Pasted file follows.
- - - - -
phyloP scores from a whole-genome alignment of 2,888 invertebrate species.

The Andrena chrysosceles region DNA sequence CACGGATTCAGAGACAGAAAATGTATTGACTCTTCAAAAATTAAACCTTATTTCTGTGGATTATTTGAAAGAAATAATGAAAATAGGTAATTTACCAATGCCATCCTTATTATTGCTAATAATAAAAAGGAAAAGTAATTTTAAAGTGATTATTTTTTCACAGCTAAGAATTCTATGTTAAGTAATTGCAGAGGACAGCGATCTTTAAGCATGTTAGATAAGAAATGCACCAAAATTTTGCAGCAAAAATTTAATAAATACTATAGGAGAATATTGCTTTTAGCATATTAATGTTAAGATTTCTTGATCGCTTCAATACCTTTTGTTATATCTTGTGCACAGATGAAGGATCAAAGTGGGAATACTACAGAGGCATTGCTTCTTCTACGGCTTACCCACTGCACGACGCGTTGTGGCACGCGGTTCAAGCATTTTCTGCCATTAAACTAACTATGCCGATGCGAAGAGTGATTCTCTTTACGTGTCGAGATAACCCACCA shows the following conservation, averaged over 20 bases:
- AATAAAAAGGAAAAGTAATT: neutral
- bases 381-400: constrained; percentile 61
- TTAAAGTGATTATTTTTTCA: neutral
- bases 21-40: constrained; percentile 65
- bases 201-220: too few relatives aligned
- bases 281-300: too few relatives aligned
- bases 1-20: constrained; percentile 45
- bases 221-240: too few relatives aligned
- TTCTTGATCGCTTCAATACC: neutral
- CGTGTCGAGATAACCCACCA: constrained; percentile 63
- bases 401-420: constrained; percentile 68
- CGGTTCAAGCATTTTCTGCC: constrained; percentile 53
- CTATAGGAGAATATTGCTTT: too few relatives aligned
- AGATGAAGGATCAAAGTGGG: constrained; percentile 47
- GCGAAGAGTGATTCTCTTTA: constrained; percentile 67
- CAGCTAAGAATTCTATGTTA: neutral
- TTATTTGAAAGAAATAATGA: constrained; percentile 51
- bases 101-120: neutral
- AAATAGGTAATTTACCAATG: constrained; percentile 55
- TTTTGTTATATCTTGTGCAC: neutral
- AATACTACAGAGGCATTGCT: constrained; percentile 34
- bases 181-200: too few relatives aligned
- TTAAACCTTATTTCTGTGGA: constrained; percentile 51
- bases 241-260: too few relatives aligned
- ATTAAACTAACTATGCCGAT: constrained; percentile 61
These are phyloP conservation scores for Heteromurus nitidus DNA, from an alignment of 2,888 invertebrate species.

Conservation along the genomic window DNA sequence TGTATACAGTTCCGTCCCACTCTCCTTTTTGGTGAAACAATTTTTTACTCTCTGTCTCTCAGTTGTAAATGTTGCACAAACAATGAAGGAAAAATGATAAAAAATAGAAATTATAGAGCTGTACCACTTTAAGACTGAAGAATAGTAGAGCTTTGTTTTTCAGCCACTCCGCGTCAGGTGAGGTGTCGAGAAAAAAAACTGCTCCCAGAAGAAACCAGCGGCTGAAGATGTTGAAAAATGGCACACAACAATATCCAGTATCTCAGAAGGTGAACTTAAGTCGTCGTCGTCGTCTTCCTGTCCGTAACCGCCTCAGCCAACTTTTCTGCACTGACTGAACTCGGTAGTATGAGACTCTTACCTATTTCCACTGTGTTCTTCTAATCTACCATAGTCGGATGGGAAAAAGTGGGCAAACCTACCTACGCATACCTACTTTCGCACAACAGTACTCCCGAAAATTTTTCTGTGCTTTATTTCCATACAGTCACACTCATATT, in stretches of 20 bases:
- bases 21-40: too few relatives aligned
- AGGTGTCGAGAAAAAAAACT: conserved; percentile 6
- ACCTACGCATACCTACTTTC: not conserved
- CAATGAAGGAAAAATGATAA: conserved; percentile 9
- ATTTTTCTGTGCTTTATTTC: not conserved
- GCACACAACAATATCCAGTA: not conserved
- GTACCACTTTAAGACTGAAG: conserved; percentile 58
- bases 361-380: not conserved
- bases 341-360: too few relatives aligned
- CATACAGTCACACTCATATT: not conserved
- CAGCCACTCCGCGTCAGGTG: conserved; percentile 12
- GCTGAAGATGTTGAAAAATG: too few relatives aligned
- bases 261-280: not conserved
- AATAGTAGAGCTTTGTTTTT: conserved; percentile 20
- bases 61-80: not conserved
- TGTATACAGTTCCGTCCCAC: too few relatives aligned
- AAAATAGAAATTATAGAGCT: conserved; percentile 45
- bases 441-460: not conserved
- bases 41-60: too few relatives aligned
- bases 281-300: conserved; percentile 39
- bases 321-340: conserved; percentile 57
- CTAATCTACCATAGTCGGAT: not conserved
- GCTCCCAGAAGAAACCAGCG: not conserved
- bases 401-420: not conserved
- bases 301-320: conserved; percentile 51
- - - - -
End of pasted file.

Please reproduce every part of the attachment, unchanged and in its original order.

phyloP scores from a whole-genome alignment of 2,888 invertebrate species.

The Andrena chrysosceles region DNA sequence CACGGATTCAGAGACAGAAAATGTATTGACTCTTCAAAAATTAAACCTTATTTCTGTGGATTATTTGAAAGAAATAATGAAAATAGGTAATTTACCAATGCCATCCTTATTATTGCTAATAATAAAAAGGAAAAGTAATTTTAAAGTGATTATTTTTTCACAGCTAAGAATTCTATGTTAAGTAATTGCAGAGGACAGCGATCTTTAAGCATGTTAGATAAGAAATGCACCAAAATTTTGCAGCAAAAATTTAATAAATACTATAGGAGAATATTGCTTTTAGCATATTAATGTTAAGATTTCTTGATCGCTTCAATACCTTTTGTTATATCTTGTGCACAGATGAAGGATCAAAGTGGGAATACTACAGAGGCATTGCTTCTTCTACGGCTTACCCACTGCACGACGCGTTGTGGCACGCGGTTCAAGCATTTTCTGCCATTAAACTAACTATGCCGATGCGAAGAGTGATTCTCTTTACGTGTCGAGATAACCCACCA shows the following conservation, averaged over 20 bases:
- AATAAAAAGGAAAAGTAATT: neutral
- bases 381-400: constrained; percentile 61
- TTAAAGTGATTATTTTTTCA: neutral
- bases 21-40: constrained; percentile 65
- bases 201-220: too few relatives aligned
- bases 281-300: too few relatives aligned
- bases 1-20: constrained; percentile 45
- bases 221-240: too few relatives aligned
- TTCTTGATCGCTTCAATACC: neutral
- CGTGTCGAGATAACCCACCA: constrained; percentile 63
- bases 401-420: constrained; percentile 68
- CGGTTCAAGCATTTTCTGCC: constrained; percentile 53
- CTATAGGAGAATATTGCTTT: too few relatives aligned
- AGATGAAGGATCAAAGTGGG: constrained; percentile 47
- GCGAAGAGTGATTCTCTTTA: constrained; percentile 67
- CAGCTAAGAATTCTATGTTA: neutral
- TTATTTGAAAGAAATAATGA: constrained; percentile 51
- bases 101-120: neutral
- AAATAGGTAATTTACCAATG: constrained; percentile 55
- TTTTGTTATATCTTGTGCAC: neutral
- AATACTACAGAGGCATTGCT: constrained; percentile 34
- bases 181-200: too few relatives aligned
- TTAAACCTTATTTCTGTGGA: constrained; percentile 51
- bases 241-260: too few relatives aligned
- ATTAAACTAACTATGCCGAT: constrained; percentile 61
These are phyloP conservation scores for Heteromurus nitidus DNA, from an alignment of 2,888 invertebrate species.

Conservation along the genomic window DNA sequence TGTATACAGTTCCGTCCCACTCTCCTTTTTGGTGAAACAATTTTTTACTCTCTGTCTCTCAGTTGTAAATGTTGCACAAACAATGAAGGAAAAATGATAAAAAATAGAAATTATAGAGCTGTACCACTTTAAGACTGAAGAATAGTAGAGCTTTGTTTTTCAGCCACTCCGCGTCAGGTGAGGTGTCGAGAAAAAAAACTGCTCCCAGAAGAAACCAGCGGCTGAAGATGTTGAAAAATGGCACACAACAATATCCAGTATCTCAGAAGGTGAACTTAAGTCGTCGTCGTCGTCTTCCTGTCCGTAACCGCCTCAGCCAACTTTTCTGCACTGACTGAACTCGGTAGTATGAGACTCTTACCTATTTCCACTGTGTTCTTCTAATCTACCATAGTCGGATGGGAAAAAGTGGGCAAACCTACCTACGCATACCTACTTTCGCACAACAGTACTCCCGAAAATTTTTCTGTGCTTTATTTCCATACAGTCACACTCATATT, in stretches of 20 bases:
- bases 21-40: too few relatives aligned
- AGGTGTCGAGAAAAAAAACT: conserved; percentile 6
- ACCTACGCATACCTACTTTC: not conserved
- CAATGAAGGAAAAATGATAA: conserved; percentile 9
- ATTTTTCTGTGCTTTATTTC: not conserved
- GCACACAACAATATCCAGTA: not conserved
- GTACCACTTTAAGACTGAAG: conserved; percentile 58
- bases 361-380: not conserved
- bases 341-360: too few relatives aligned
- CATACAGTCACACTCATATT: not conserved
- CAGCCACTCCGCGTCAGGTG: conserved; percentile 12
- GCTGAAGATGTTGAAAAATG: too few relatives aligned
- bases 261-280: not conserved
- AATAGTAGAGCTTTGTTTTT: conserved; percentile 20
- bases 61-80: not conserved
- TGTATACAGTTCCGTCCCAC: too few relatives aligned
- AAAATAGAAATTATAGAGCT: conserved; percentile 45
- bases 441-460: not conserved
- bases 41-60: too few relatives aligned
- bases 281-300: conserved; percentile 39
- bases 321-340: conserved; percentile 57
- CTAATCTACCATAGTCGGAT: not conserved
- GCTCCCAGAAGAAACCAGCG: not conserved
- bases 401-420: not conserved
- bases 301-320: conserved; percentile 51